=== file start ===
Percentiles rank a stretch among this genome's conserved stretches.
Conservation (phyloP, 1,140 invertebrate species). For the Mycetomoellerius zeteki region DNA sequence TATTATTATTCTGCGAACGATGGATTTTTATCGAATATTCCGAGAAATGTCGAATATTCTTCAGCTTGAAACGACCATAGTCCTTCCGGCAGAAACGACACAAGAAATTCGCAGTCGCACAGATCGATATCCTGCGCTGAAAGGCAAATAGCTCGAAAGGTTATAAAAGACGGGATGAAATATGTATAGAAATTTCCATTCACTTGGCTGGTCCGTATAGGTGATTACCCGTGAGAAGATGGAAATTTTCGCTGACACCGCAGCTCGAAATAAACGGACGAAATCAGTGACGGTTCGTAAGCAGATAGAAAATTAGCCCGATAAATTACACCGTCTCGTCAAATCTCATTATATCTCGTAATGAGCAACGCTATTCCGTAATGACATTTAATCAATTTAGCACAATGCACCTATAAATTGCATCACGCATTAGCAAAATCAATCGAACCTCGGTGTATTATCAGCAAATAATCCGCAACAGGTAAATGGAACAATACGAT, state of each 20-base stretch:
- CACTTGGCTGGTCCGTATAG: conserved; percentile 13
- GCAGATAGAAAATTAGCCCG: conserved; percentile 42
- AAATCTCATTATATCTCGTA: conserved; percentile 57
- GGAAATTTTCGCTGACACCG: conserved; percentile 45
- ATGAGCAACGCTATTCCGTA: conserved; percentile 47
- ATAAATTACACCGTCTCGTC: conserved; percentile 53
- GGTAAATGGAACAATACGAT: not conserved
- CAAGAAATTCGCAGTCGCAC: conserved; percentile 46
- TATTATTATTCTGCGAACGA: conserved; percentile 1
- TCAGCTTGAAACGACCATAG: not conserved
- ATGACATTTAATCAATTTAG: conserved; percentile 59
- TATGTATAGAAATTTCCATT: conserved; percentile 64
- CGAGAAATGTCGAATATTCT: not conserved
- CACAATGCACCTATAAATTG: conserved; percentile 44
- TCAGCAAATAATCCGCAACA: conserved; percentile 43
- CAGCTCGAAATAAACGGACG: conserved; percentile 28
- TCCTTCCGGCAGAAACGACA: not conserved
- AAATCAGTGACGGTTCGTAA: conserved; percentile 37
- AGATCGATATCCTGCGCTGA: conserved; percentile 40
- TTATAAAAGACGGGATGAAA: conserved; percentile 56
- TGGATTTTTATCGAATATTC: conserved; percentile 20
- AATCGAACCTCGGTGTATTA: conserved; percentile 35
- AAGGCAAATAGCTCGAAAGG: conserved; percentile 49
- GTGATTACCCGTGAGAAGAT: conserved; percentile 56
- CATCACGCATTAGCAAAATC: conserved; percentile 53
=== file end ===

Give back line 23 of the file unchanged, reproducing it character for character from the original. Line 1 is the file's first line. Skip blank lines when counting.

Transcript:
- TGGATTTTTATCGAATATTC: conserved; percentile 20